[LB022052], Letter from Alfred Ord Tate to Thomas Alva Edison, April 27th, 1886


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[LB022052], Letter from Alfred Ord Tate to Thomas Alva Edison, April 27th, 1886

Editor's Notes

[addressed to Akron] Referring to the matter of silencing the phone in Transmitting Office, and my previous letters to you on the subject, I beg to say that immediately upon my return to New York I discussed the question with Mr.[Ott and the result was an instrument as per the annexed sketch. ## The time however during which the circuit around the phone is open to admit of "breaks" is measured by the period required for the front point to pass from a line a little above the bottom contact screw to a line a little below the top contact screw, and though there are two such intervals during the formation of each dot and dash, I still find that the practical working of the instrument is not what we could wish. We set it up in the Laboratory here, and on a short line where incoming signals are very loud, it would be O. K.--but when these signals are faint I am afraid they will not get through at all in a satisfactory manner. With this instrument the breaks don't come in on the phone as it would appear they should come by looking at this sketch--but they are much more intermittent. Even with the most favorable adjustment and sending out "breaks" in a continuous stream, the currents do not get to the phone each time the circuit [arrived?] it is opened by ordinary morse writing--but they only come occasionally. When the circuit is short this is all right, but I don't hope for much on a long one. However I gave Mr Bossart an instrument (we fitted up just one) and had him take it to Baltimore for test. I wired him yesteday asking what result was and he replies ## "Condenser burned out Sykesville [2 other illeg place names];-Have not yet had good opportunity to make fair test." This disposes of the instrument for the present, but introduced another important matter about which I wrote you some time ago. We have lost four condensers since completing the last [???] on the N&O. I have instructed [CM?] to get today the best lighting arrester he can procure for the purpose of protecting each condenser we have in circuit. I don't think any of those known to us will be of much use for tho' they may carry off a good deal of the fluid it only requires a small amount to perforate a condenser. We must either have a lighting arrester adapted to our business or fix our connections so [Sporatess?] can do as we did in former times on morse lines--out out during storms--and this latter will be but insufficient protection. ## In a conversation with Mr Bates of the B&O the other day he said he was immensely pleased with the phonoplex and thought it a splendid thing. ## Beyond the troubles which form the subject of this letter we are not in any kind of hot water. Everything is satisfactory. The Harrisburg circuit is simply immense. We started it right off on regular work the day we finished making our connections and there's never been a [kick?] nor a break since. ## I discharged our Canadian operator as per your instructions. What do you wish done with all that matererial we have up there. ## I hear nothing at all from Dwight and Wiman has sailed for Europe. ## When I discharged our Canadian man I also wrote Mr Dwight, simply thanking him for permitting us to avail ourselves of the services of one of his men, and I said that we now believed this man to be fully qualified to install the phone system. Dwight will reengage him. ## Mr Dwight has carried on all his negotiations with us through Wiman but I think that the time has now arrived when he should show his hand, and I think we should ask him what he intends doing, or else force it by the removal of our instruments. I will do nothing however until I hear from you. ## I am going to see Mr Bentley of Philadelphia [Reese?] St. 2 in a day or two. ## I think the B&O will put a number of circuits up at Philadelphia. They do a big business there. Yours faithfully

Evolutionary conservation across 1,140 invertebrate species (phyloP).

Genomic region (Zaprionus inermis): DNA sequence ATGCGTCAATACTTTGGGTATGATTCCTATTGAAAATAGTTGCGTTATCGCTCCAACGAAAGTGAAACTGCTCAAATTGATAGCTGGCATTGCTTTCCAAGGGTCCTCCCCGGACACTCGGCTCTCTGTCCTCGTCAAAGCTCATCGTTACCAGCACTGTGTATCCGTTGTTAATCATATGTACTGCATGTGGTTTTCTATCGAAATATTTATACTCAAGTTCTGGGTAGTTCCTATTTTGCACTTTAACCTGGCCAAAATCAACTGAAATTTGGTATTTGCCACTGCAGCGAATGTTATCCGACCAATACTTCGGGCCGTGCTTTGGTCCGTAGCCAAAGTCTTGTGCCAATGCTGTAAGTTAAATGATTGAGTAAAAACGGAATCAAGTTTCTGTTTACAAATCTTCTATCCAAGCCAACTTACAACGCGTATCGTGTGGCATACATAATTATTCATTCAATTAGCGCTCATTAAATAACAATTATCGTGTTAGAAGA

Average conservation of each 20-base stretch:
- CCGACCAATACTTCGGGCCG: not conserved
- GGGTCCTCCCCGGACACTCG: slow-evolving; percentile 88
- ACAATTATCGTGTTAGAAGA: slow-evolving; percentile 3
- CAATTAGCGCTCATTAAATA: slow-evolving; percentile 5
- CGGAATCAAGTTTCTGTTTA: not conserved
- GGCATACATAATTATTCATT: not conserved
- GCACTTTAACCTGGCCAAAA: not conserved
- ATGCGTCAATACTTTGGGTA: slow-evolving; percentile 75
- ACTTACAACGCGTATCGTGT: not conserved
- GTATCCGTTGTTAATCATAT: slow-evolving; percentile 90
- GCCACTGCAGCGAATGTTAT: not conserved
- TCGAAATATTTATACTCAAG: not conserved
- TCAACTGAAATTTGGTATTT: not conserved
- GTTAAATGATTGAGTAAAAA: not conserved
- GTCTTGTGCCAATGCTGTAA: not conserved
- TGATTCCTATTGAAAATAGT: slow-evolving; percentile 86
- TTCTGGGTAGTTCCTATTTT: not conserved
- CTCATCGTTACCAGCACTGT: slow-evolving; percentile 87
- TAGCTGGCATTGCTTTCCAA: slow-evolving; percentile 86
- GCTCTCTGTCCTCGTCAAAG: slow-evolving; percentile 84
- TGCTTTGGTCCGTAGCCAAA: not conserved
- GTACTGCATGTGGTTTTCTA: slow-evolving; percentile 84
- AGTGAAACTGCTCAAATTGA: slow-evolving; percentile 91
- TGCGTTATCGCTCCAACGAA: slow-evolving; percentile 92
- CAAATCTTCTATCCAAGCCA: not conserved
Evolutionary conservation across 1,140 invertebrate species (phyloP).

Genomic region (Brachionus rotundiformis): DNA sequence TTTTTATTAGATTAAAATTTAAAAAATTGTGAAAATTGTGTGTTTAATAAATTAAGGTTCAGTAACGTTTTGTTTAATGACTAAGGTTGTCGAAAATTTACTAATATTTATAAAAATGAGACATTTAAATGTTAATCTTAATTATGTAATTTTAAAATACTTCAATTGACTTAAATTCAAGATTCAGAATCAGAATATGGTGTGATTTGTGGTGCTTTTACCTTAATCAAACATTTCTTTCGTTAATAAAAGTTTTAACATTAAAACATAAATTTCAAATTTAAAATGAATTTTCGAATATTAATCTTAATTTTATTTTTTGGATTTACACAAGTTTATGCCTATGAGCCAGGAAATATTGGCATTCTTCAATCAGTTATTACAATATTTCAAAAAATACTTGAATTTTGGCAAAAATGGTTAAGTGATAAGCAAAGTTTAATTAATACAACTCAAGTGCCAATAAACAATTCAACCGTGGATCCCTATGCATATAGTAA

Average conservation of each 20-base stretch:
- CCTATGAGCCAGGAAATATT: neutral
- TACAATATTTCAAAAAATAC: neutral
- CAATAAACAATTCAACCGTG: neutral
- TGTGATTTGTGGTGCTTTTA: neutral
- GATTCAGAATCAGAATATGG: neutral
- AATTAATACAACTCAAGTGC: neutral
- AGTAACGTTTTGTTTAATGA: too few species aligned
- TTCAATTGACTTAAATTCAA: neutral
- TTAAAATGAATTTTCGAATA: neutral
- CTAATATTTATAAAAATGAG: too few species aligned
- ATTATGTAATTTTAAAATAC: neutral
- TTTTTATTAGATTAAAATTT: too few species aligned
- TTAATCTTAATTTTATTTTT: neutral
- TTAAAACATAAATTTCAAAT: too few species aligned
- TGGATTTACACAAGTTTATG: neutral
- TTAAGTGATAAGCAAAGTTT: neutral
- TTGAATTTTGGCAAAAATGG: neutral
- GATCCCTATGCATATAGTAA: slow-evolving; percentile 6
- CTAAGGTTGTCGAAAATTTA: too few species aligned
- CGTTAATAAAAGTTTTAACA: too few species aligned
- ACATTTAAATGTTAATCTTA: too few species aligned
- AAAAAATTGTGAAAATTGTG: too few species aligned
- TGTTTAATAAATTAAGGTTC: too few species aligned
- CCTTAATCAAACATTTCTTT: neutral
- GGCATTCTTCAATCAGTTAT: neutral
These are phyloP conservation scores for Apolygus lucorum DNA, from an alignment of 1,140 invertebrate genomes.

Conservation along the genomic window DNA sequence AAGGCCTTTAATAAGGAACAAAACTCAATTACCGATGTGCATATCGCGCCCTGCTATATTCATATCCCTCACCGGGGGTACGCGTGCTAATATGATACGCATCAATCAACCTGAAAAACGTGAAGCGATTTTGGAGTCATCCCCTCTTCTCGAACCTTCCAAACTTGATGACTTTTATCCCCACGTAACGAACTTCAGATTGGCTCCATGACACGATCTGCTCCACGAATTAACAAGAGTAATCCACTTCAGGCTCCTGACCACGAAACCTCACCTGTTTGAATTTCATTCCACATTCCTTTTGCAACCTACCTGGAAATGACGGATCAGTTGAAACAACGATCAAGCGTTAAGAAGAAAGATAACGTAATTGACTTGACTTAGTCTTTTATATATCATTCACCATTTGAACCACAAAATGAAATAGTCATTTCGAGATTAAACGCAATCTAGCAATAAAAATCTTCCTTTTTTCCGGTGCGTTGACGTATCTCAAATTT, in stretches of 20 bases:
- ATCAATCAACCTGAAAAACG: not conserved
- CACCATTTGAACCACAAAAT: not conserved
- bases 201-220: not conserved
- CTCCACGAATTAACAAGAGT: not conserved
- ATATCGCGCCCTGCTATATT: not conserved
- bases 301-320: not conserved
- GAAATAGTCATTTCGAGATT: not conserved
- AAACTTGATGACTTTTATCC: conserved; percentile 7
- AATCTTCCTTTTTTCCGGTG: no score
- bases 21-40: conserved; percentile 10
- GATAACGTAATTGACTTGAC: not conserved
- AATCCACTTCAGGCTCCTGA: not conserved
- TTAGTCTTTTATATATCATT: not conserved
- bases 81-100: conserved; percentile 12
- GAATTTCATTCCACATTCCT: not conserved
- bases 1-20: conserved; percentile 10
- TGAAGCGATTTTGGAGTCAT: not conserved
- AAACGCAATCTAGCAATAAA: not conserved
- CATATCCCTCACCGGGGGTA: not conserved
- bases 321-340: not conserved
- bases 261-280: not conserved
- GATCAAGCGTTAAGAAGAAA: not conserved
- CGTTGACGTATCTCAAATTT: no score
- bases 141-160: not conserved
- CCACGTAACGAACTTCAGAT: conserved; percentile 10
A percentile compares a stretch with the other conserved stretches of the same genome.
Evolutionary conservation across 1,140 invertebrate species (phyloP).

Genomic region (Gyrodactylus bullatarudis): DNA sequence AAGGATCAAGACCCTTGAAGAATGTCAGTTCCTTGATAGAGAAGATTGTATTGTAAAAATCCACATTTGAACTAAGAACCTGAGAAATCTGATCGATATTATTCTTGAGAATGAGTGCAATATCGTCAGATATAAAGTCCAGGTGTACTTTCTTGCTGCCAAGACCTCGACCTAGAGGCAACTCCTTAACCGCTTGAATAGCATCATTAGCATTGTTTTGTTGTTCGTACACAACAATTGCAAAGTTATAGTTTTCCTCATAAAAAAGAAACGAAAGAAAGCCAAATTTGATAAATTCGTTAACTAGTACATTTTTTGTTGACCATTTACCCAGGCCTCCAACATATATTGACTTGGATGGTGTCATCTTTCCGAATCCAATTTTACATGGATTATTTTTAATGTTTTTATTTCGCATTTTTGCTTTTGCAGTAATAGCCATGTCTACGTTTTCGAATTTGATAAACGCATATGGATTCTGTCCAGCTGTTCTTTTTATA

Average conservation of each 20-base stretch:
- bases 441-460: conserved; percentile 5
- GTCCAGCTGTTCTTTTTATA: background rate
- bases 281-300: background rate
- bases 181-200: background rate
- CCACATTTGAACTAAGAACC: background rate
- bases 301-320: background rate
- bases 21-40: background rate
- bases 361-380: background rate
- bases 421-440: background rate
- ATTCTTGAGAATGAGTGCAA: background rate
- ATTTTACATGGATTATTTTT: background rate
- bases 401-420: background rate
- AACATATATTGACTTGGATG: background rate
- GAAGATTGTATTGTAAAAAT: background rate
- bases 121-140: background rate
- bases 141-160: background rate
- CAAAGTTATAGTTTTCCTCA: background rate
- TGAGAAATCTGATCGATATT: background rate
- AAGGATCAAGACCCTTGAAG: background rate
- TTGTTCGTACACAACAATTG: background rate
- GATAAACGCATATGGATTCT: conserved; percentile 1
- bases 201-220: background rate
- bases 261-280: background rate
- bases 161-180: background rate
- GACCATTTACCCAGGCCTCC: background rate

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Thomas A. Edison Papers, School of Arts and Sciences, Rutgers University
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